There is one thing that every human being in this world has in common; regardless of race, gender identity, religion, economic class, or geographic location: We all share planet Earth and we are all experiencing the jarring effects of climate change. There is not a single part of this planet that has not been touched by it. Upon the release of the climate report by the Intergovernmental Panel on Climate Change (IPCC), we also now know there is no denying that climate change is unequivocally human-caused.
While the facts may make you feel like we are attempting to plug a sinking ship, it is important to realize that we have the tools to take action and make life sustainable for generations to come. But we have to act now.
Fire crews battling a Northern California wildfire amid heatwave July 2021
Here's where things stand
Our planet has warmed 1.1 degrees Celsius (2 degrees Fahrenheit) since the beginning of the Industrial Revolution circa 1750.
The warming has been rapid and has resulted in a domino effect of extremes: heatwaves, droughts, tropical cyclones, hurricanes, flooding, and other events that we’ve seen taking place around the world, especially the last few years. Extreme weather is now woven into our present and future by human influence - but we can still prevent it from getting much, much worse.
Humans have warmed the atmosphere, the oceans, and our land.
The global surface temperature has increased more rapidly since 1970 than in any 50-year period prior over at least the past 2000 years. What is fascinating about this increase since 1970 is the fact that the modern environmental movement was birthed that very year. On April 22nd 1970 Earth Day was born as a way to increase public awareness of the environmental threat that our Earth faces. That same year, the Environmental Protection Agency was established in order to enforce legislation to regulate pollution here in the United States. Raising awareness just wasn’t enough. 51 years later we are officially driving home the fact that we as a species need to come together and get more serious than we’ve ever been about taking action to sustain life on earth.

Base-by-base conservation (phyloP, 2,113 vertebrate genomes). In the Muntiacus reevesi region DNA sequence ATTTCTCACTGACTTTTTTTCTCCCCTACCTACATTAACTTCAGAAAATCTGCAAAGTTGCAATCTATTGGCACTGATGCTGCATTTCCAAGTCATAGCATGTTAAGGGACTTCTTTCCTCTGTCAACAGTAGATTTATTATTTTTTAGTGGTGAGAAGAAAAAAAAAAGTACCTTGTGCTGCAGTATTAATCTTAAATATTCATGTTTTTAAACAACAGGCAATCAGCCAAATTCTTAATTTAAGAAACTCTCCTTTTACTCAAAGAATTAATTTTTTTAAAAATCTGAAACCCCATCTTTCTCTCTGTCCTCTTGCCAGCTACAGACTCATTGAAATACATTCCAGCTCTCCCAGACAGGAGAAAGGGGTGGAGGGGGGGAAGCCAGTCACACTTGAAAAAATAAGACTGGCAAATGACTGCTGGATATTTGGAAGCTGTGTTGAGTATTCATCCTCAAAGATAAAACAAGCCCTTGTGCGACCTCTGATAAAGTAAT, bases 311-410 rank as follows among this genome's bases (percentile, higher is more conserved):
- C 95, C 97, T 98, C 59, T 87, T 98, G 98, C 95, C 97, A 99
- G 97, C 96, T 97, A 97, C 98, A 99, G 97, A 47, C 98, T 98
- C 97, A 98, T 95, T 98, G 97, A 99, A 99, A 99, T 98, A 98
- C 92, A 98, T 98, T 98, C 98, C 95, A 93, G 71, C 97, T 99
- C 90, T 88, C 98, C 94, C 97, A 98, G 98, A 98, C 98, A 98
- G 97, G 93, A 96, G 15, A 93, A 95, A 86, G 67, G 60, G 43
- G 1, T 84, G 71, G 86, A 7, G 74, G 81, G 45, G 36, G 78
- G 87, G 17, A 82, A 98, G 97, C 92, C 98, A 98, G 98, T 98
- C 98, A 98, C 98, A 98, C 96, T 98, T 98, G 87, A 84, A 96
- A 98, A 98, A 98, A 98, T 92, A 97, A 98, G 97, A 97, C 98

Between 2011 and 2020 global temperatures exceeded those reached as much as 6500 years ago and the annual average of Arctic sea ice was at its lowest level since at least 1850.
Some damage is just irreversible.
Mountain and polar glaciers for example are going to continue to melt for decades and centuries to come. It’s a fact that globally, sea levels have risen faster since 1900 than any century that preceded in the last 3000 years. The global mean sea level will only continue to rise over the span of this century, likely between 6-12 inches. Long term, the sea level will continue to rise for millennia due to ongoing deep ocean warming and the melting of Greenland and Antarctic ice sheets. After that, sea levels will remain elevated for thousands of years to follow.